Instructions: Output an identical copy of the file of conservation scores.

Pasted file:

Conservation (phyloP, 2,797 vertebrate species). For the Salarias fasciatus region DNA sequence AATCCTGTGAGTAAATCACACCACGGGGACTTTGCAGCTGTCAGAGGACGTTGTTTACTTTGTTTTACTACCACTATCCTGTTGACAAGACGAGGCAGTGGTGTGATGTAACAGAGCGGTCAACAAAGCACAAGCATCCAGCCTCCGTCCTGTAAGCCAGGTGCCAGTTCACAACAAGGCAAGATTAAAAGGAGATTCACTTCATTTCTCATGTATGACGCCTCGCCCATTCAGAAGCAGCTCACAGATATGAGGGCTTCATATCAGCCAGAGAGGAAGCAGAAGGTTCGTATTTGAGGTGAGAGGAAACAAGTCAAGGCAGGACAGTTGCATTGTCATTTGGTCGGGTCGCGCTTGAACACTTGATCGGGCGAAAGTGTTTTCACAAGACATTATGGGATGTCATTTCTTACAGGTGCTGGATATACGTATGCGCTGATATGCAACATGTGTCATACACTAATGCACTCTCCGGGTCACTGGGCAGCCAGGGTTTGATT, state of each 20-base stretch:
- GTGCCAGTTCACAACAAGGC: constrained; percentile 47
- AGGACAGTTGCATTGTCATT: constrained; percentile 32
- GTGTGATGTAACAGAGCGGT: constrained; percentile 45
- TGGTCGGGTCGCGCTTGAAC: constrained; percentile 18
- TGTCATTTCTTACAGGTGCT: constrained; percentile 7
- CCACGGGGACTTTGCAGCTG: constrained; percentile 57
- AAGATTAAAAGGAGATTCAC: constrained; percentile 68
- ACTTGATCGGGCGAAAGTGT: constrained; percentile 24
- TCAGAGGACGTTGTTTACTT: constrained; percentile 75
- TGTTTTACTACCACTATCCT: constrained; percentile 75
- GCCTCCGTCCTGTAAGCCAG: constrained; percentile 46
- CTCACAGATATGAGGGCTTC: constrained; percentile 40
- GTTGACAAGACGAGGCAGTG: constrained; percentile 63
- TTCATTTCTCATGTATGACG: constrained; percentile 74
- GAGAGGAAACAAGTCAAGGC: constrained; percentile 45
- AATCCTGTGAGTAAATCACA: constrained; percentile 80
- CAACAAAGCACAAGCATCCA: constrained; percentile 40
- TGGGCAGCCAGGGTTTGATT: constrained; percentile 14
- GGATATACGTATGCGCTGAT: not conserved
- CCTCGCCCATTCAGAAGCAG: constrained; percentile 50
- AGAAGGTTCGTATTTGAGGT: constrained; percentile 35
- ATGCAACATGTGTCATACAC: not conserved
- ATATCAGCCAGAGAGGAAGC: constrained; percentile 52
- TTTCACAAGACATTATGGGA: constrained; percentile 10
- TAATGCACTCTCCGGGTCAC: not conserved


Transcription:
Conservation (phyloP, 2,797 vertebrate species). For the Salarias fasciatus region DNA sequence AATCCTGTGAGTAAATCACACCACGGGGACTTTGCAGCTGTCAGAGGACGTTGTTTACTTTGTTTTACTACCACTATCCTGTTGACAAGACGAGGCAGTGGTGTGATGTAACAGAGCGGTCAACAAAGCACAAGCATCCAGCCTCCGTCCTGTAAGCCAGGTGCCAGTTCACAACAAGGCAAGATTAAAAGGAGATTCACTTCATTTCTCATGTATGACGCCTCGCCCATTCAGAAGCAGCTCACAGATATGAGGGCTTCATATCAGCCAGAGAGGAAGCAGAAGGTTCGTATTTGAGGTGAGAGGAAACAAGTCAAGGCAGGACAGTTGCATTGTCATTTGGTCGGGTCGCGCTTGAACACTTGATCGGGCGAAAGTGTTTTCACAAGACATTATGGGATGTCATTTCTTACAGGTGCTGGATATACGTATGCGCTGATATGCAACATGTGTCATACACTAATGCACTCTCCGGGTCACTGGGCAGCCAGGGTTTGATT, state of each 20-base stretch:
- GTGCCAGTTCACAACAAGGC: constrained; percentile 47
- AGGACAGTTGCATTGTCATT: constrained; percentile 32
- GTGTGATGTAACAGAGCGGT: constrained; percentile 45
- TGGTCGGGTCGCGCTTGAAC: constrained; percentile 18
- TGTCATTTCTTACAGGTGCT: constrained; percentile 7
- CCACGGGGACTTTGCAGCTG: constrained; percentile 57
- AAGATTAAAAGGAGATTCAC: constrained; percentile 68
- ACTTGATCGGGCGAAAGTGT: constrained; percentile 24
- TCAGAGGACGTTGTTTACTT: constrained; percentile 75
- TGTTTTACTACCACTATCCT: constrained; percentile 75
- GCCTCCGTCCTGTAAGCCAG: constrained; percentile 46
- CTCACAGATATGAGGGCTTC: constrained; percentile 40
- GTTGACAAGACGAGGCAGTG: constrained; percentile 63
- TTCATTTCTCATGTATGACG: constrained; percentile 74
- GAGAGGAAACAAGTCAAGGC: constrained; percentile 45
- AATCCTGTGAGTAAATCACA: constrained; percentile 80
- CAACAAAGCACAAGCATCCA: constrained; percentile 40
- TGGGCAGCCAGGGTTTGATT: constrained; percentile 14
- GGATATACGTATGCGCTGAT: not conserved
- CCTCGCCCATTCAGAAGCAG: constrained; percentile 50
- AGAAGGTTCGTATTTGAGGT: constrained; percentile 35
- ATGCAACATGTGTCATACAC: not conserved
- ATATCAGCCAGAGAGGAAGC: constrained; percentile 52
- TTTCACAAGACATTATGGGA: constrained; percentile 10
- TAATGCACTCTCCGGGTCAC: not conserved